After you wash your face and use a toner, next is to add some moisture back in. Some face cleansers and toners tend to rid the skin of too much oil, leaving your face feeling dry, cracked, tight, and dull.
WHO LIKES TO EXPERIENCE ANY OF THOSE ISSUES??? Not I…
But which should I buy? Do I need a moisturizer or a hydrator? Yes, there’s more than just “moisturizers”.
DIFFERENCE BETWEEN MOISTURIZING AND HYDRATING
To determine if your skin is in need of moisturizing or hydration, you first must know what your skin is up to. It can be devious and confusing. Here are the high notes to both moisturizing and hydrating and what benefits both offer so that you can decide which your skin is in need of:
The cells in your skin on your face hold water. Sometimes the water escapes leaving you with dry, flaky, irritated skin. Moisturizers help to seal and lock-in water and nutrients by adding that extra protective layer so that your skin doesn’t get too dried out.
If you’re battling with dull, lack-luster skin and noticing fine lines and wrinkles, your skin is dehydrated and just needs that extra boost. Cells that are hydrated will be plump, bouncy, and fully of glow. Cells that are dehydrated will be shriveled and lack volume.
With that being said, just because you currently use either of the two doesn’t mean you’re in the clear. According to board-certified dermatologist, Anna Guanche, M.D., F.A.A.D.,” People can have hydrated but dry skin or dehydrated but moisturized skin. Ideally, we want hydrated, bouncy, swollen cells that have topical moisture locked into them”.
HOW TO GET YOUR GLOWING SKIN BACK
First of all, water, water, and more WATER! Drinking plenty of water will naturally add nutrients and hydration back to those cells and get them looking perky. If you already intake plenty of water on a daily basis, then it sounds like you need to up you moisturizer game to lock-in the hydration from drinking water. No, a half a glass of water is not “plenty”. And no, drinking iced tea does not count.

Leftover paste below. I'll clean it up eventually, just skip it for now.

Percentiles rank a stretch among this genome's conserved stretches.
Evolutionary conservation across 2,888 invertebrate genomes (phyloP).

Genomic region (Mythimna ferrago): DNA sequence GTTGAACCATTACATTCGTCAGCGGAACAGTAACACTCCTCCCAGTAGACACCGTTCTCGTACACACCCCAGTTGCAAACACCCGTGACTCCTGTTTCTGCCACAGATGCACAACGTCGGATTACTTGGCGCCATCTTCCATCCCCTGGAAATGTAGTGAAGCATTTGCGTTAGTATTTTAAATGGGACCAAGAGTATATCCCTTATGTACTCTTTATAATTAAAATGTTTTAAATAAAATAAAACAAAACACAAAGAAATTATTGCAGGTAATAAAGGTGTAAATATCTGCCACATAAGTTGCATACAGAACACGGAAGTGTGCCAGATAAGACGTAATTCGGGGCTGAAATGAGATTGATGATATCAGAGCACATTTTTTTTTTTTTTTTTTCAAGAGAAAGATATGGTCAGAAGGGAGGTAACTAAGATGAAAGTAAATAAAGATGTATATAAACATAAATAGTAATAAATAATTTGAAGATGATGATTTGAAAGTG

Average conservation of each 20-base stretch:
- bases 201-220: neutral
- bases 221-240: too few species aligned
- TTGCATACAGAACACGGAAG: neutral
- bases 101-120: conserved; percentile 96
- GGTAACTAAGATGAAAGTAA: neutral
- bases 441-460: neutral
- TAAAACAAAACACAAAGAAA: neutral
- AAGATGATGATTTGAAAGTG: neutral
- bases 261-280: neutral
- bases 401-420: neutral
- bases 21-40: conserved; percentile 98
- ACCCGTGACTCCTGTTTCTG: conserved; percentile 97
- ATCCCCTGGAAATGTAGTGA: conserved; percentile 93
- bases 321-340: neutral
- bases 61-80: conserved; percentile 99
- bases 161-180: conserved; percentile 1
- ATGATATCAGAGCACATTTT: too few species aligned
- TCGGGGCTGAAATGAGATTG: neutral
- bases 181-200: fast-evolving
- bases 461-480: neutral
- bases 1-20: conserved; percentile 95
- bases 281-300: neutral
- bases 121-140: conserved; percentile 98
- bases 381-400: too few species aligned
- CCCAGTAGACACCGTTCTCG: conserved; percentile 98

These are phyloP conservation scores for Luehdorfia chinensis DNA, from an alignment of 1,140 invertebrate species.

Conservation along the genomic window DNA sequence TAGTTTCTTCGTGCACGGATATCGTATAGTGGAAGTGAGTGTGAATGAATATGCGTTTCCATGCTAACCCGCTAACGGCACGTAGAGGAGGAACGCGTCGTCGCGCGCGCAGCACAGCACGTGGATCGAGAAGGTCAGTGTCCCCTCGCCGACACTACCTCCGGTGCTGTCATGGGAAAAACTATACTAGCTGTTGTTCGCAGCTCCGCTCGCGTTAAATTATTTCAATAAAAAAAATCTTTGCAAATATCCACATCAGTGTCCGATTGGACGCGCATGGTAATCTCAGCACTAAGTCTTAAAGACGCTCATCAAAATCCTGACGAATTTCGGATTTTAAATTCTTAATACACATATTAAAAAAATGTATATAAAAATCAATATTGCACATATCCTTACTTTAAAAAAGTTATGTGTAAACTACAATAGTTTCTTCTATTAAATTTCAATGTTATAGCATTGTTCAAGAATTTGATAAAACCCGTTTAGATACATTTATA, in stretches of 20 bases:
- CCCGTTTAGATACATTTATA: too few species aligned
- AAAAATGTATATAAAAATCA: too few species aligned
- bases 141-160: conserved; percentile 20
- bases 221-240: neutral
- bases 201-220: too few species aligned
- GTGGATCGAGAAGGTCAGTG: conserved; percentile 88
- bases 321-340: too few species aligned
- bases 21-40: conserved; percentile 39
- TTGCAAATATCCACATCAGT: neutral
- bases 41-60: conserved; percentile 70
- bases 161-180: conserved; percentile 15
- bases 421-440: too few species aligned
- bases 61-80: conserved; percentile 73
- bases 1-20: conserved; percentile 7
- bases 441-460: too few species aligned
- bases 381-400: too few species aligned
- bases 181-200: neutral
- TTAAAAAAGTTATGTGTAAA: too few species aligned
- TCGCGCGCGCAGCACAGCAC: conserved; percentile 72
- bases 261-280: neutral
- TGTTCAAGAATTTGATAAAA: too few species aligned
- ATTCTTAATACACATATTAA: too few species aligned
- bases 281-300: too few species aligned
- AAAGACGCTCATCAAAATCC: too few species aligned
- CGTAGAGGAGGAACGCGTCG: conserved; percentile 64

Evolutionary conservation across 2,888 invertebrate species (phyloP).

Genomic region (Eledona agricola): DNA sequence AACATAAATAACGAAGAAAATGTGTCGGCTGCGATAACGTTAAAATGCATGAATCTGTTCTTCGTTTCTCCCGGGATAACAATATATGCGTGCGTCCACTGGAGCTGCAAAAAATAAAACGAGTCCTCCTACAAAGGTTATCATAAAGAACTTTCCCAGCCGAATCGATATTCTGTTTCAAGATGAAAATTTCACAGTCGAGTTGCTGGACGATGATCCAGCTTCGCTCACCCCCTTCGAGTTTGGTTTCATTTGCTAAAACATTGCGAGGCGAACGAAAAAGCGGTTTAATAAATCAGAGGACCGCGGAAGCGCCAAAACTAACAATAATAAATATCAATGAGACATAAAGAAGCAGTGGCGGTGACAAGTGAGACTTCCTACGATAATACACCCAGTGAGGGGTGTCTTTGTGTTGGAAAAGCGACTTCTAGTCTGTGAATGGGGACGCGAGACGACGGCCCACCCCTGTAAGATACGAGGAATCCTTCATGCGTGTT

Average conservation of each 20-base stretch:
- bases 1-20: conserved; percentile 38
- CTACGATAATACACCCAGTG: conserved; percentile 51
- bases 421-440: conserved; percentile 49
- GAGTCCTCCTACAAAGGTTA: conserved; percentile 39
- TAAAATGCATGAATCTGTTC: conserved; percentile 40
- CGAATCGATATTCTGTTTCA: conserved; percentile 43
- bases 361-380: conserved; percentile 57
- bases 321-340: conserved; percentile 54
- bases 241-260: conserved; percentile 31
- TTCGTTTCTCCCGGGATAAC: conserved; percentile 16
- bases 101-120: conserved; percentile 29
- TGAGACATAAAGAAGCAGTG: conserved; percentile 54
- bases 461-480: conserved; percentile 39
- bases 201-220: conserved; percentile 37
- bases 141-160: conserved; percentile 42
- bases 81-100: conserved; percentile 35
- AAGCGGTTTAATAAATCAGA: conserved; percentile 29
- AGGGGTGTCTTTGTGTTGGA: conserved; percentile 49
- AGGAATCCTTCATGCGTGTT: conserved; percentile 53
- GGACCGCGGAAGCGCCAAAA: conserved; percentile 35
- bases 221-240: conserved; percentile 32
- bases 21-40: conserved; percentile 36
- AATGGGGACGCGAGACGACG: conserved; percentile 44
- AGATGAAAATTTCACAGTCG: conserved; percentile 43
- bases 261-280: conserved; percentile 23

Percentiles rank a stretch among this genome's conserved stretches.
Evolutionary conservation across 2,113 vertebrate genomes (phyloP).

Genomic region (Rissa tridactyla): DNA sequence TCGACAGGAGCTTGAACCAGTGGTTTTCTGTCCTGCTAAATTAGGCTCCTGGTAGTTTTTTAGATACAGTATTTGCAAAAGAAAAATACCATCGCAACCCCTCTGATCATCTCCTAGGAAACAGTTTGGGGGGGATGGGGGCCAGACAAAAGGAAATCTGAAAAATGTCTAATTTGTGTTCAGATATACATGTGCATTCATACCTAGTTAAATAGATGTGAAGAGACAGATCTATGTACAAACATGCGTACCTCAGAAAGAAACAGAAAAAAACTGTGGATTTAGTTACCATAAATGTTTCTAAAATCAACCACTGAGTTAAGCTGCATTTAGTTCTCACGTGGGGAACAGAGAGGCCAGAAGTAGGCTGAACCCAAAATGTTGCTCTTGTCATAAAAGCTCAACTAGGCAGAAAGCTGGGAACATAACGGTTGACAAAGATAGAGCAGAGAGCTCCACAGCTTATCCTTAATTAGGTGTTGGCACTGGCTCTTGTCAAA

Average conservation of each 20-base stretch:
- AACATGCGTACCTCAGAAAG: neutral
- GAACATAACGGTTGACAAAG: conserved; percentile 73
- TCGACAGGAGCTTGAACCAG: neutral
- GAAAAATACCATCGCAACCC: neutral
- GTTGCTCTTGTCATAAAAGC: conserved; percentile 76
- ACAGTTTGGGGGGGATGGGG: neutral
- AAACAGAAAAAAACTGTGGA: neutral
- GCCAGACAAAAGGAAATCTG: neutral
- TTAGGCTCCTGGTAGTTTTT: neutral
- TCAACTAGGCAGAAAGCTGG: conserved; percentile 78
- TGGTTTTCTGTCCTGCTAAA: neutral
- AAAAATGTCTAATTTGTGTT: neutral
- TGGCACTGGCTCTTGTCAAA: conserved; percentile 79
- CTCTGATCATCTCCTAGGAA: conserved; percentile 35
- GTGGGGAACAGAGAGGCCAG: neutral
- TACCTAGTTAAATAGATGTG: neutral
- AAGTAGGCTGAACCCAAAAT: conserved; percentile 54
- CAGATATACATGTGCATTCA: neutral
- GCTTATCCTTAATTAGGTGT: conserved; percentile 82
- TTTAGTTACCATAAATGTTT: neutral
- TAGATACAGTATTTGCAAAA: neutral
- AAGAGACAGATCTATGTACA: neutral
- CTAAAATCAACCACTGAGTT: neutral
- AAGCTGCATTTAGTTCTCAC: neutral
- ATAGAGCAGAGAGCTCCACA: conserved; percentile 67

If you’re battling dehydration, add a hydrator to your regimen to see if that gives you that extra spark. Many hydrators come with ingredients that help to restore and give life back to your cells, however, be careful with the ones you want to use. There’s a difference in “natural” humectants and “synthetic” humectants. You want to use the natural ones. Sure, the synthetic ones will get the job done but have no long-term benefits for your skin because they may pull moisture into the top layer of the skin but give no moisture to the lower layers, ultimately drying out the skin and making it look more dull in the future. Natural humectants will restore and hydrate while also repairing your skin for the long run to keep those cells thriving and naturally pulling moisture and nutrients in by attracting moisture not only to the top layers but also to the lower layers which helps skin to do “its thang”.
The natural humectants to look for are aloe, honey, hyaluronic acid, and glycerin. The no-no’s are polyethylene glycols (PEGs), silicones, and urea (known as a preservative but has been shown to release formaldehyde….ewww). We want long lasting benefits, not long lasting issues.
Who wants beautiful, glowing skin? WE DO!!
Those who are in need of a hydrator, you shouldn’t worry with what skin type you have as they are generally for all skin types. Hydrators are water-soluble and won’t cause acne. Just be sure to avoid hydrators with alcohol as an ingredient. Yes, I know. That’s kind of an oxymoron. We want hydration, not more dryness.
Moisturizers can also be creamy or gel-like and thick or thin in consistency. Many suggest lightweight lotions or gels for summer/spring months where there’s going to be warm, sweaty days and then switch to a heavier formula for those cold, dry days in the winter/fall months.
Those with acne-prone skin or sensitive skin should choose moisturizers with utmost care because there are some that are formulated for specific skin types. You should gravitate towards moisturizers that are light and oil-free. Many of the thin lotion formulas tend to have less oil. These also tend to have better water content. Any lotion or cream, whether thick or thin, shall do just fine for combination skin. Those battling dry skin should focus on creamy lotions or serums.
Whichever you decide, be sure to apply your hydrator and/or moisturizer (hydrator then moisturizer to avoid peeling) on a clean face in the morning before you apply sunscreen and makeup and at night before going to bed.
Leave a comment below and let me know what skin type you have and which products you use to combat your pesky issues!
See you soon! 🙂
Jessica, Founder of Southern Lashes